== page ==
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|The Elusive, Transformed: Rick Lodmell, through April at the Quad City Botanical Center|
|Art - Reviews|
|Wednesday, 19 March 2008 02:50|
Rick Lodmell is both prepared and lucky.
Equipped with a 10.2-megapixel camera, a calm spirit, and an eye for beauty, he ardently tramps out into the Hennepin canal landscape during twilight and early morning, in all seasons. He is looking for that momentary vision of the natural world, always moving and transforming, to capture what is seen in an instant.
He has also been captivated by the splendor of single flowers and plants found at the Quad City Botanical Center in Rock Island, where he is currently presenting 22 of his photographic observations through April 30.
His exhibition is in two parts, mingled together. About half are flowers and plants, full-frame and so close that we can see pearls of dew or an ant sitting on them. They tend toward the abstract in their composition and in the deep intensity of their natural coloring.
Another set is his photographs of his Hennepin landscapes. A few of his images have been manipulated on the computer, like an outdoor artist finishing his picture in the studio.
Close and repeated looking reveals his images transforming in our eyes in a startling way, as in Hennepin Mermaid, where willowy ripples in the turquoise waters gather to form the dark linear and elongated contours of an ethereal mermaid flowing by in the current. This fleeting figure lasted only a second, but she appears here, perfectly formed, a gift from nature to the photographer.
Even in his most direct photos, there is an otherworldly aspect. In Sunburst, three heavy, shielded leaves of an opened milkweed pod stretch their fine silk between them. The sunlight catches the golden threads in a flurry of curving lines, like a time-lapse picture of stars crossing the sky.
Seeded Sphere is similar. A single dandelion against a dark background fills the space like a galaxy at night. Multiple geometric patterns form inside this circular geodesic sphere, showered by bright points of light, pulling our eyes across and in again. We know we are only looking at a single plant, but there is a universe in view, like a poem by Blake or a patch of grass in a watercolor by Durer. These intimate descriptions are consciousness-raising.
A few of his images are slightly altered with the benefit of computer graphics. In November Reflection, he has transformed the entire image of mid-distance trees and their quiet reflection over the wide canal into a melodic blending of blues, from the lightest to the darkest. The effect is of iced nature, pierced by an intense blue light, vibrant and magical.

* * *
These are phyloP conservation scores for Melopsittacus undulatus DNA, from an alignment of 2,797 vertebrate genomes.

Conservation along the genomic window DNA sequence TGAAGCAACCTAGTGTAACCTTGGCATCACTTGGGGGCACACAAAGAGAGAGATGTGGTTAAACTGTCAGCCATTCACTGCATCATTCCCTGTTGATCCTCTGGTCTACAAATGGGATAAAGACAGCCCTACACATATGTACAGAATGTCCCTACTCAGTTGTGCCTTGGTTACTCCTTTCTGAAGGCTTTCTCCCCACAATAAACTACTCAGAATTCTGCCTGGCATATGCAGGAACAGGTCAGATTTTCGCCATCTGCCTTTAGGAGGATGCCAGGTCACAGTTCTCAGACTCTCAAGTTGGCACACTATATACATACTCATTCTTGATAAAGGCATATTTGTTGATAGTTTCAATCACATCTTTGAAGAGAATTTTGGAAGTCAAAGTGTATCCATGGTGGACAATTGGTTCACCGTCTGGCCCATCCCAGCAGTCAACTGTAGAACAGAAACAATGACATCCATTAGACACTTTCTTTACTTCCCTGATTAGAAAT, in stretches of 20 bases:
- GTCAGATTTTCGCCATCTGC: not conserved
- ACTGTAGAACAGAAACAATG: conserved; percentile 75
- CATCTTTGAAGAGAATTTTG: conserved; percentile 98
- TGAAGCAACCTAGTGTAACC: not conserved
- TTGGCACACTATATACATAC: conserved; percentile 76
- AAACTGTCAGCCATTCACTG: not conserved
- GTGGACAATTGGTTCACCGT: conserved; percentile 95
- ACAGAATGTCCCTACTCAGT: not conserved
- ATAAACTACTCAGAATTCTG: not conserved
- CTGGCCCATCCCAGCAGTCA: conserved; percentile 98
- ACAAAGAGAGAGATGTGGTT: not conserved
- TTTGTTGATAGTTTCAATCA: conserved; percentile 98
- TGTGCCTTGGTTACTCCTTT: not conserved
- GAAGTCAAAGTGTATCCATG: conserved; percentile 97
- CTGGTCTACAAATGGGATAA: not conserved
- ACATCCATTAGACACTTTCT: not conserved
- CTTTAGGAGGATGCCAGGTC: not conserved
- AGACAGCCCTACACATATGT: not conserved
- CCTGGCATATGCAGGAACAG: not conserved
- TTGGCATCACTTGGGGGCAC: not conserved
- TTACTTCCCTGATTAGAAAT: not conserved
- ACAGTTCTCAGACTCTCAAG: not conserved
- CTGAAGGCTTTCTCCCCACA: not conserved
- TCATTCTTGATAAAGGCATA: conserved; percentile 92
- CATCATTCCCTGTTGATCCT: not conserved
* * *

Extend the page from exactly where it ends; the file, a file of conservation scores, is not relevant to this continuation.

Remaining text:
In Cusp of Winter Sunrise, in the still-cold days, tall trees are gesturing in the wind over a dramatic computer-swirled curve of horizon in a wild dance of intermixed and flowing lines. The thick horizontal bands of clouds behind provide an energetic and solid counterpoint. Everywhere is a spinning of energy, as if we were allowed to witness a rehearsal of nature, warming up for her spring performance.
His photographs cut through the daily cluttering noises, clarifying what is otherwise hard to see, what is behind matter. His work becomes a poetic vehicle for his own vision. The urge to step into them is hard to resist.
In Surface Meeting, softly jutting forms of reflected leaves and shadowed branches lean out over bare blue-gray mist. The elusive image seems to have an underwater and aural dimension, a mixing of tonal passages and subtle harmonies that pull us into a pleasant reverie.
Ripple Interspection looks out onto four widening circles of raindrops in a pool of water; the sky is reflected in the blue and white space. As in the spiraling galaxies of lights in van Gogh's The Starry Night, or like large stones set in a Japanese rock garden, these rings seem to echo sounds vibrating off four central notes. They also radiate meanings, echoing like the effect of well-chosen words in a person's life.
Ripple #3 is comparable - a combination of three voices, flowing water, bare trees, and diffuse clouds, reflected, overlapping, and harmonious. These elements are given proportion by a single drop of rain on the surface, cracking the illusion.
Even in Hennepin Mirror (In Water), smooth swirls of the blue-green water flow by in soft fields of color, broken only by the haiku of a fallen single leaf suspended near the top of the photograph. The image has a Zen-like attraction - mysterious, quiet, and reflective.
There are many other fine images in this exhibit at the Botanical Center, first on the back wall as we go in, hung a little too high to avoid the crowds of children, and then down a long, thin corridor to the right. The lighting is good, but the space necessary to step back is missing in the hallway. It's not the optimum environment for looking at art, but it's very well worth the trip to see them.
His intimate work shows us luminous ideas and a sharpened eye. You can carry them back with you into the hubbub.
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